Next, we come to the issue of hijab — the scarf that Muslim girls wear. Ardini wears it. “No one can force every Muslim woman to wear that. It depends on their own faith. I wear it and I find no difficulties in my life because of it.” The biggest challenge Islam faces in the modern world, Ardini feels, is that it needs to protect women’s rights so that they can do the same things as men. World peace is important too, she feels. “A Muslim would never take an innocent life.”

This is a view publicly reinforced by their principal Dr H Sofwan Manaf as well. “There are good people and bad people in this world. We don’t believe pesantrens produce terrorists. They only produce good graduates. And we hope that people from different backgrounds can live happily with each other,” he says.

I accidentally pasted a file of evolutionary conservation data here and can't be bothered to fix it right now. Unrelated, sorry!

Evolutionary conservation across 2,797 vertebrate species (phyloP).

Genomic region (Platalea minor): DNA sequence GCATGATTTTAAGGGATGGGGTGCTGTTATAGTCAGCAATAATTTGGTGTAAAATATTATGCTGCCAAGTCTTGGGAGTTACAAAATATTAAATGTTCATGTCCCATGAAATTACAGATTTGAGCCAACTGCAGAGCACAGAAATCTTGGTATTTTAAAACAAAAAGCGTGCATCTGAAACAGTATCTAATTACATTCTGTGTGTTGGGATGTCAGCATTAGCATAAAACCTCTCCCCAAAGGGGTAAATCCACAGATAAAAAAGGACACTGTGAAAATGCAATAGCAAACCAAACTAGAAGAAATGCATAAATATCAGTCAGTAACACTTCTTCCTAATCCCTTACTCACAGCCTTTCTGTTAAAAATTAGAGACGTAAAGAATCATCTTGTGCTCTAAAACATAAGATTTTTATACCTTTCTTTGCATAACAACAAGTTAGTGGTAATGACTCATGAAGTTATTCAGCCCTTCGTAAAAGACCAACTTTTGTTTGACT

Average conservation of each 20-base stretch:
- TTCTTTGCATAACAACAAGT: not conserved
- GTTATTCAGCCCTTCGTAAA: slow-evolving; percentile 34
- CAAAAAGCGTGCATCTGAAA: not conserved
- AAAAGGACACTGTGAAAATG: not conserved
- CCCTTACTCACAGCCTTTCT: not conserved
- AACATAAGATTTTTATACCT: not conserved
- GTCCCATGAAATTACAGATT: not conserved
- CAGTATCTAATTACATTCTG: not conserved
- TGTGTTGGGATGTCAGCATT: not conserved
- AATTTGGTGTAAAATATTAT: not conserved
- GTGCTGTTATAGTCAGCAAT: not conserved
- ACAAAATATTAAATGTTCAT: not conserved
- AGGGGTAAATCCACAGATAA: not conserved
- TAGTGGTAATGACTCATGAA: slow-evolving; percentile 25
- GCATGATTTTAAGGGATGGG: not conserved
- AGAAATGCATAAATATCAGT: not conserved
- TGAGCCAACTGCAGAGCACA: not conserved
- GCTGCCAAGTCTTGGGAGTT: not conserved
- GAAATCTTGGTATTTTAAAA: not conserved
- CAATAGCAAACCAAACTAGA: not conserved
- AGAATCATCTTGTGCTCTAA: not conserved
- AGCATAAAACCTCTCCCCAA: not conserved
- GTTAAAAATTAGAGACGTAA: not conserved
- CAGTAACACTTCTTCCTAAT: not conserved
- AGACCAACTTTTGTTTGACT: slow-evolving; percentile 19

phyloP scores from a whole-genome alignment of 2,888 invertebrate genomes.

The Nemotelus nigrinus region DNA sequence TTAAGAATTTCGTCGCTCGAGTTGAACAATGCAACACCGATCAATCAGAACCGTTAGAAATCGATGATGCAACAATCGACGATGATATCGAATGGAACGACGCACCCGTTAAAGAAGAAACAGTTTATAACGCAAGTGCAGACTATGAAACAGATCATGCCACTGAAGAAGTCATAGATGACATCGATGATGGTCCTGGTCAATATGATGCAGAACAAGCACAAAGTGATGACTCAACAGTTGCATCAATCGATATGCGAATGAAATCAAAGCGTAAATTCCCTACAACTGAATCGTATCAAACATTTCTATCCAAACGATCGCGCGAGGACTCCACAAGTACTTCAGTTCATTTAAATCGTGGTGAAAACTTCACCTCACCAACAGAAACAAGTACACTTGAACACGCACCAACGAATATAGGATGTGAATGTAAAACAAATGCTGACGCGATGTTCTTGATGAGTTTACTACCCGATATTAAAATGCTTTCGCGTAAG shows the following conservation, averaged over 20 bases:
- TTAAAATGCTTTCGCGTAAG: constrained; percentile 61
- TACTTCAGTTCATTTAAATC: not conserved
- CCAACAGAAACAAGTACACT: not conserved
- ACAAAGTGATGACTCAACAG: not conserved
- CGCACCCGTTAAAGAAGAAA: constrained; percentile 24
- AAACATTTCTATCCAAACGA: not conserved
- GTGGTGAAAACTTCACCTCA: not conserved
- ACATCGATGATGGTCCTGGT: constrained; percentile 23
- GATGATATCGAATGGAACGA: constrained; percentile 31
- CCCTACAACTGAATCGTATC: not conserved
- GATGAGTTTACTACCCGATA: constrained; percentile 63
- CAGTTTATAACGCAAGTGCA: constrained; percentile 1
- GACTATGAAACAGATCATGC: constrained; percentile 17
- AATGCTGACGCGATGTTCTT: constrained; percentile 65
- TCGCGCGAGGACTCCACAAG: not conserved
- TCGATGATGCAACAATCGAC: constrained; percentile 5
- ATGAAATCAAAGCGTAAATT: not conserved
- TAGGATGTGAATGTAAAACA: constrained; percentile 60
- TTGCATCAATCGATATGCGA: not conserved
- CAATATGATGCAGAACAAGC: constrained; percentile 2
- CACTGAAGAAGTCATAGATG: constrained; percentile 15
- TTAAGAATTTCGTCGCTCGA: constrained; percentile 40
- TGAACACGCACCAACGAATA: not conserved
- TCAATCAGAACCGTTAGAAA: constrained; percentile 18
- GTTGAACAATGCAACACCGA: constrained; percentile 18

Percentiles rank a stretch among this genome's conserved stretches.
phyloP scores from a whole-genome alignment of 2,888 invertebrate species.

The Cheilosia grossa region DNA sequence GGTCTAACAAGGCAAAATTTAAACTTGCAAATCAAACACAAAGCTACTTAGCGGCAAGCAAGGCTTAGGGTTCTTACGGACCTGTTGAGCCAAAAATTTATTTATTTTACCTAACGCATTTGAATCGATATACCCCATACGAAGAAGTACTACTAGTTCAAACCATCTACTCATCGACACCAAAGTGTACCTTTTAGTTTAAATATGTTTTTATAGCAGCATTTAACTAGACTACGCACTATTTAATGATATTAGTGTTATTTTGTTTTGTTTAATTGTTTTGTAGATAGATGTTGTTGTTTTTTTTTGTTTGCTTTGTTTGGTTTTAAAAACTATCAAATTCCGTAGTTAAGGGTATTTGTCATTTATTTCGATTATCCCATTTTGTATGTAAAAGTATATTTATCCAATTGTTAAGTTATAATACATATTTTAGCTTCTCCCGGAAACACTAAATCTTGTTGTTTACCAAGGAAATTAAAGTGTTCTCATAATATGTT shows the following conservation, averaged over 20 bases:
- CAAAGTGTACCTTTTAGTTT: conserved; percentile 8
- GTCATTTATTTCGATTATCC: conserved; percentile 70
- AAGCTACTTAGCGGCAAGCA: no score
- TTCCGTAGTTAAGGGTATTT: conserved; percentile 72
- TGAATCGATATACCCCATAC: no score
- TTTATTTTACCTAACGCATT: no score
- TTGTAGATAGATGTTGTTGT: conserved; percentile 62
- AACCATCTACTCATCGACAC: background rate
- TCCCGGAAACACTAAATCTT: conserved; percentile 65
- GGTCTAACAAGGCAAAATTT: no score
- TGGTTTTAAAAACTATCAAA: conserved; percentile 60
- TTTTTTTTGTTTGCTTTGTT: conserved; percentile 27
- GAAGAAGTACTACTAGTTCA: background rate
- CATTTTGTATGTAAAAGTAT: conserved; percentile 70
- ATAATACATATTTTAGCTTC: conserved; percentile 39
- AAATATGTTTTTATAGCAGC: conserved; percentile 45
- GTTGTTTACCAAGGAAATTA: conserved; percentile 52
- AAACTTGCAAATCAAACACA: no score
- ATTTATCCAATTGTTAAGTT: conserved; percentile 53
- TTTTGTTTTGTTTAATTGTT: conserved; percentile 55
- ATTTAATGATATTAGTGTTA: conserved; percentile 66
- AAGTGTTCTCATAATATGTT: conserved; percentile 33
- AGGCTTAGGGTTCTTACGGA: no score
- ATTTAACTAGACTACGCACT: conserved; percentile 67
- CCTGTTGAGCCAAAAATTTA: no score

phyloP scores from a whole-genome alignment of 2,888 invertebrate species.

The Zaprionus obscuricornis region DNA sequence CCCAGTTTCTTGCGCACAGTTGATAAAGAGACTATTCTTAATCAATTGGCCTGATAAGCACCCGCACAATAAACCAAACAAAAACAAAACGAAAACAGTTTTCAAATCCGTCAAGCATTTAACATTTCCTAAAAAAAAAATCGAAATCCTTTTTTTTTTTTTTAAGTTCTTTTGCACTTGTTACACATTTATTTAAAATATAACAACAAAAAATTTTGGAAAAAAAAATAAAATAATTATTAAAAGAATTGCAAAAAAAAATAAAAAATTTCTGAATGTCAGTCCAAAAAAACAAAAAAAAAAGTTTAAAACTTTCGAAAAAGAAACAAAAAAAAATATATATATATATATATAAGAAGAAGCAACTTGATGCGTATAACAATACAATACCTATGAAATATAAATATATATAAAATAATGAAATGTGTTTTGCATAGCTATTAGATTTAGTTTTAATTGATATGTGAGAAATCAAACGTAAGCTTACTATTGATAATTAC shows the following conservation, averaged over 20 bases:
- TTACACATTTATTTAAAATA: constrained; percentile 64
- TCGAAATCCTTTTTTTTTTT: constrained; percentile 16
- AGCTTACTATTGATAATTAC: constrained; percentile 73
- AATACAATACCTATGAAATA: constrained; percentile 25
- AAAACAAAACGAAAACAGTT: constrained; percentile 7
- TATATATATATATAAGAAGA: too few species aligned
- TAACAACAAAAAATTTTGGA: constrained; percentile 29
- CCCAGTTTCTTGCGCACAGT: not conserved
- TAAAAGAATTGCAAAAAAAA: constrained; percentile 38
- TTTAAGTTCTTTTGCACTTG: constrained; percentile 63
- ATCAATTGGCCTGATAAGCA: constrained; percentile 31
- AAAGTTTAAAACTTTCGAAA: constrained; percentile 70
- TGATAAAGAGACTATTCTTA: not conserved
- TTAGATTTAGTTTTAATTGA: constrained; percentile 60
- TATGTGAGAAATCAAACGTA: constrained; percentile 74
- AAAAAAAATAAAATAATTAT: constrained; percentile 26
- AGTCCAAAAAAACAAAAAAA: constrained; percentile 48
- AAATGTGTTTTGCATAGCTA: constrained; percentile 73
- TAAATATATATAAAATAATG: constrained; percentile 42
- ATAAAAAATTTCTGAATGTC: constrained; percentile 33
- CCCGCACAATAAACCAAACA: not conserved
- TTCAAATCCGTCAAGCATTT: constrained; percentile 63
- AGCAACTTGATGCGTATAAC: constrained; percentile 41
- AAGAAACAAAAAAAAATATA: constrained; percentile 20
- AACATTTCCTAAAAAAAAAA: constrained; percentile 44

For that it is important that students from different religious schools interact with each other. Adds founder-director Dr KH Mahrus Amin, “In Indonesia, there are many religions and ethnic groups, and students need to know about those. We send students to participate in inter-school competitions like debating, public speaking, science, math olympics etc. Study tours to historical places are also undertaken and students watch art and culture performances, including plays about Ram and Sita.”

The school is expecting a visit from President Barack Obama — the latest ambassador of world peace — later this year. “We don’t want bombs, we want peace. We hope that President Obama will gradually bring peace to the world,” says Dr Manaf. If I were a believer I would have said “Insha Allah” to that!

Footnote: Pesantren Darunnajah is a 36-year-old Islamic Boarding School in Jakarta. It provides education at play group, kindergarten, elementary/primary school, secondary school and university levels. Students have gone on to become teachers, scientists, doctors, diplomats and lawyers.

(Courtesy: Deccan Herald)